Intro to Adulting: Immigration

There is something about ignorance being bliss that people like. I'm not sure what it is really but this idea that out of sight, out of mind allows a lot of people slack off on issues that can literally change their geography for lack of knowledge. I've had quite a few friends miss great opportunities because they don't know immigration procedures or understand their status. Each one sucked more than last.

I'd like to share some info on the little I know so as usual,

I don’t know what I don’t know, if you know, share your knowledge. 


There are five things that can impact your immigration status;

  1. Family,
  2. Education,
  3. Work/Occupation,
  4. Location & Country policy/laws
  5. Time. 


Ultimately you don't get to pick your family so this one you can't really control. Your immigration status will generally start where your family is. As with most things in your childhood, you can't change the conditions here. However, if your family's status changes while you are under 18, yours will also change along with it.

Seeing as you're an a new adult now, this should not impact you as much anymore. In fact, as you get older you can change the status of your family.

Say, you become a Permanent Resident of a Country like Canada, your status can affect that of your parents. They can apply for a Super Visa because of you.

Another prime example of this is getting married. This is the only person you will ever pick in your family, the rest get assigned to you. Naturally, this will impact your status.

I strongly encourage you not marry for immigration by the way. 

Don't do it. It is illegal.

PS. But if you do it, send me jollof rice from the wedding. I can promise you any anonymous tip to the Immigration Office has nothing to do with me. It must be mere coincidence. 


This is, in my opinion, the best way to emigrate from your home country to a new country. When you join a new community, it is best to learn skills within that community so you can adapt to the social and economic context of your new environment. What is a better way to do this than through formal Education? 

Most countries will grant you a study permit and visa to come study at their universities. Some countries may also allow you to work while studying under certain conditions. Every country has different conditions to fulfill for an immigrant to legally work.

Let me talk to my fellow Immigrants for a second.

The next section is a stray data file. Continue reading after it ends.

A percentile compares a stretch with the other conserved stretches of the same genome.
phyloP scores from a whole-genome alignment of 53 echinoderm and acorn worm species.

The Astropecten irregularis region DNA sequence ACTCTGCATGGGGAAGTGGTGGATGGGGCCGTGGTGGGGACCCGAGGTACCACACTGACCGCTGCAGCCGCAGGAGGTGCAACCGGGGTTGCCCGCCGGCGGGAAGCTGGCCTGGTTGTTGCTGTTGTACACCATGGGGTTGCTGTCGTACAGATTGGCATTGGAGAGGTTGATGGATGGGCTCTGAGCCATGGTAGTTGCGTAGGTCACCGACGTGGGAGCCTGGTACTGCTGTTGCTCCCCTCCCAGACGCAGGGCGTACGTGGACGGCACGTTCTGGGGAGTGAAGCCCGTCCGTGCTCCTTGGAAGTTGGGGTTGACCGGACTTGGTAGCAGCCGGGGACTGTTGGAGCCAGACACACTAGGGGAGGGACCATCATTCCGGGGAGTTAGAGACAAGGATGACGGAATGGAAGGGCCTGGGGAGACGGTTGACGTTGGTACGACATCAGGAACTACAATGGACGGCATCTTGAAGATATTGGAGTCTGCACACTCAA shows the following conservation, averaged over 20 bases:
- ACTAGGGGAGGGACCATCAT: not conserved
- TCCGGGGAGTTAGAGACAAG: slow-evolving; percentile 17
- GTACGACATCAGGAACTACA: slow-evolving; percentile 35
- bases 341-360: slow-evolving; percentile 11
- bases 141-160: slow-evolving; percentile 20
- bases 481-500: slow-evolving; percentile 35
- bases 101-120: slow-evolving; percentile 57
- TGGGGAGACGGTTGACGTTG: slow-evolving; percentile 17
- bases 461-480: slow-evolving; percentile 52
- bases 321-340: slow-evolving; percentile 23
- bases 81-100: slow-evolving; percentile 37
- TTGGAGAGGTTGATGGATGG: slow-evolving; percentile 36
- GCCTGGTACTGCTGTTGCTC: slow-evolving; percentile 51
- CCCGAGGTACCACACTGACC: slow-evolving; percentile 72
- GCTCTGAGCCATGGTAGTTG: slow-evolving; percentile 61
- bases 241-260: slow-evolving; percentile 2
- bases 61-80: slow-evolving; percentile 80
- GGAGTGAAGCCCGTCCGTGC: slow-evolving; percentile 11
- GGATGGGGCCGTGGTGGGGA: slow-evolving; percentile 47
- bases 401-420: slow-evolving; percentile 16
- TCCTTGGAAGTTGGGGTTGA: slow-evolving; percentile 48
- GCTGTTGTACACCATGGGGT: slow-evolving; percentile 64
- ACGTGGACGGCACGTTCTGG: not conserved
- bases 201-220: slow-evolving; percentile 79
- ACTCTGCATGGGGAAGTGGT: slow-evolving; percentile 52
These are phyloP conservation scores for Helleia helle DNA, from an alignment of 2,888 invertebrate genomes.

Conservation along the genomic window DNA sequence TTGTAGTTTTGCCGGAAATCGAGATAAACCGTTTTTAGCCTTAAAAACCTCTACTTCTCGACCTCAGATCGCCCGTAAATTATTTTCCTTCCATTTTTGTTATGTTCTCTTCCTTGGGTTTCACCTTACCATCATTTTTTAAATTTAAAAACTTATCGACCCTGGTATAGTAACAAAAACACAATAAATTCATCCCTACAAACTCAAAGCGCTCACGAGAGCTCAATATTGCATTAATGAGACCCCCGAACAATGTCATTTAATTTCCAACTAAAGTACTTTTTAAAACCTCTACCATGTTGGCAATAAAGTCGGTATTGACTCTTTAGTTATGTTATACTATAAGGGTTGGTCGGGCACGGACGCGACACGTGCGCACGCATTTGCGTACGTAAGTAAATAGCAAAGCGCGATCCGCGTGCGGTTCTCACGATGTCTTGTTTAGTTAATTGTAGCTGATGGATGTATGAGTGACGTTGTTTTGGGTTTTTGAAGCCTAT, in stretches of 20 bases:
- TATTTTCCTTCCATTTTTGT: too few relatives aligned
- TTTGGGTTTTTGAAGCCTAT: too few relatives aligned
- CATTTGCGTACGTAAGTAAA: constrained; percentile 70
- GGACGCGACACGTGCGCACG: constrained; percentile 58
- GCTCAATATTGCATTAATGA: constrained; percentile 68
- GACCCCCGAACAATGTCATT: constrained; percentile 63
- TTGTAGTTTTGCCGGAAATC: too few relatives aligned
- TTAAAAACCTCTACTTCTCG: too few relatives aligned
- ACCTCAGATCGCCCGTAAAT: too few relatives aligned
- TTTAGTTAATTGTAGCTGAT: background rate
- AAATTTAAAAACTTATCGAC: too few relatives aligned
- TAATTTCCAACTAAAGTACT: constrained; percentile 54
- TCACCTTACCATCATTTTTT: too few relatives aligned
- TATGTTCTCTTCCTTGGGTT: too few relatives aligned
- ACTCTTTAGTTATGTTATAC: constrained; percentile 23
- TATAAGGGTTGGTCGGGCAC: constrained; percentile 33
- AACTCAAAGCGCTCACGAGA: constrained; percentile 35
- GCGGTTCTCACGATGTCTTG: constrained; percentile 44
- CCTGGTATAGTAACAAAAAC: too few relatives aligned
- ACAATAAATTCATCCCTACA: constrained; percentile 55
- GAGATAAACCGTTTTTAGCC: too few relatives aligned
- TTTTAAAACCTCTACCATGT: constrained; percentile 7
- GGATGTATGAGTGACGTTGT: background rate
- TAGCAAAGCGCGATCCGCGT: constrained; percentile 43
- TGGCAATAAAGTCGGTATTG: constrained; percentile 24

1. Don't start working while you're a studentUNLESS you are absolutely sure you have the permit. 
  2. If in doubt, don't work. You can be deported for working without proper documentation.
    For Example.
  3. The moment you graduate, your Study status expires, EVEN IF you still have months left on the visa. You are no longer a student. 
  4. Make sure you make adequate plans to apply for a work permit, get further education to remain a student or return to your home country BEFORE your permit/status changes. 

I know many won't listen so let me beg you,

It's not when your study permit expires that you start running helter-skelter.

Know what dates are what. Put it in your calendar!

Don't spend thousands of international dollars and then go home empty handed without your degree because... 




In our adult lives, work and career aspirations will take us to numerous countries and various foreign destinations. It is therefore very important to understand that we must become aware of work restrictions and the implications of work visas. If you need to move for work, by all means be sure you have proper authorization. In some cases, you will be allowed to switch employers.
So somethings to note, 

  1. There are Tax implications of working in a different country; Know & pay your tax.
  2. Restrictions of employers; your work permit might be restricted to one employer.
  3. If you have an open work permit, you can switch employers as needed.
  4. You cannot go to school while you are on a work permit. Except you have a valid study permit too

Country Laws & policies

Country laws can impact your immigration status in the most significant way. Politics of country leaders can also dramatically impact the movement and status of people. Countries have alliances that make movement easier for example, Americans and Canadians cross borders like it's hopscotch. While others can have issues, think Israel & Egypt.